Tag Archive: Elisabete Matos

Rienzi, non piano

Odyssey Opera led by Conductor Gil Rose. Photo by Kathy Wittman.

For Bostonians, getting to hear a live performance of Wagner’s ambitious third opera, Rienzi, der Letzte der Tribunen (“Rienzi, the Last of the Tribunes”) was surely a once in a lifetime experience, which is what Odyssey Opera, Boston’s newest opera company, must surely have been counting on. Too bad that even in Wagner’s bicentennial year, and for the landmark inauguration of a new company, only some 600 of Jordan Hall’s 1013 seats were filled (the top ticket price was $200) for Rienzi’s Boston premiere, in a complete concert version. But those present certainly got their money’s worth (and probably so did the local restaurants, which filled up during the two-hour dinner break in between the two parts of the five-hour opera).

Wagner’s Rienzi with the Opera Orchestra of New York under Eve Queler – a Review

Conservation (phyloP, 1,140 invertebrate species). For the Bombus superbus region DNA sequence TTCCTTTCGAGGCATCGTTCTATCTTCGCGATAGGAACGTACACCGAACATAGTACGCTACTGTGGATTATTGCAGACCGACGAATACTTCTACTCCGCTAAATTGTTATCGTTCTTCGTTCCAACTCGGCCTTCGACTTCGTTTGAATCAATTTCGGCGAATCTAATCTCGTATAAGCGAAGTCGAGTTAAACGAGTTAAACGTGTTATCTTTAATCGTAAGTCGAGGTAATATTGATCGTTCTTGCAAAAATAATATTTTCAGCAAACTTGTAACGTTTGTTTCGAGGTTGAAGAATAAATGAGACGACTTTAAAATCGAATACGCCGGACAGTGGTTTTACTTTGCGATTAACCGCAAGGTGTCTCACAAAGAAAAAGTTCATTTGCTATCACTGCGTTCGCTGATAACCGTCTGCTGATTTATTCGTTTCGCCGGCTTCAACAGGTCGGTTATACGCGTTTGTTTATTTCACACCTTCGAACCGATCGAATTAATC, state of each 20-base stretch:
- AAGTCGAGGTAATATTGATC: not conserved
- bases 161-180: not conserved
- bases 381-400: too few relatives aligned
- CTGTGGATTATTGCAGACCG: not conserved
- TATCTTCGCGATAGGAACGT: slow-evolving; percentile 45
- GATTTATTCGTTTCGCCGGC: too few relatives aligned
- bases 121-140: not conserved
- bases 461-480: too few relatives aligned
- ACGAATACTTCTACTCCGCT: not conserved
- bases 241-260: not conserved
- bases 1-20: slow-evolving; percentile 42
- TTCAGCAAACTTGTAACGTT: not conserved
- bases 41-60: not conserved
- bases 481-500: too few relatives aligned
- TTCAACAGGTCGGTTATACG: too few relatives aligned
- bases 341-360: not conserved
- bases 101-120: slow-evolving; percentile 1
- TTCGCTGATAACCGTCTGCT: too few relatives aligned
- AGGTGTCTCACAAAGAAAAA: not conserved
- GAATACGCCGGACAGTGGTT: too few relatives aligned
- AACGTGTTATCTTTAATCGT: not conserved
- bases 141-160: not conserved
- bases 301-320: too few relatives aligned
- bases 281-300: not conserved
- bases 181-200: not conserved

Rienzi was totally new to me, although Eve Queler’s interview on New York Arts gave me some idea of what to expect. Still I was really surprised to hear music that seemed to come straight out of Bellini and reminded me even of some Verdi at times. This is most definitely not the Wagner we know from Tristan and Parsifal, and Wagner most certainly didn’t want us to know him by it. Although Rienzi was a great success at its premiere, made him famous, and continued to be popular through his lifetime and beyond, he repudiated the opera, once he hit his stride in Der fliegende Holländer, Tannhäuser, and Lohengrin, and supported performances only as far back as the Holländer, his next work, which he actually began before he finished Rienzi. He worked on Rienzi from the summer of 1837 to through October 1840. During this time he took up a post at the opera house in Riga, where he stayed until he was dismissed in 1839. He had to leave the country in secret to escape his creditors, setting out for Paris, where he struggled to survive, as he tried unsuccessfully to interest the Paris Opera in Rienzi.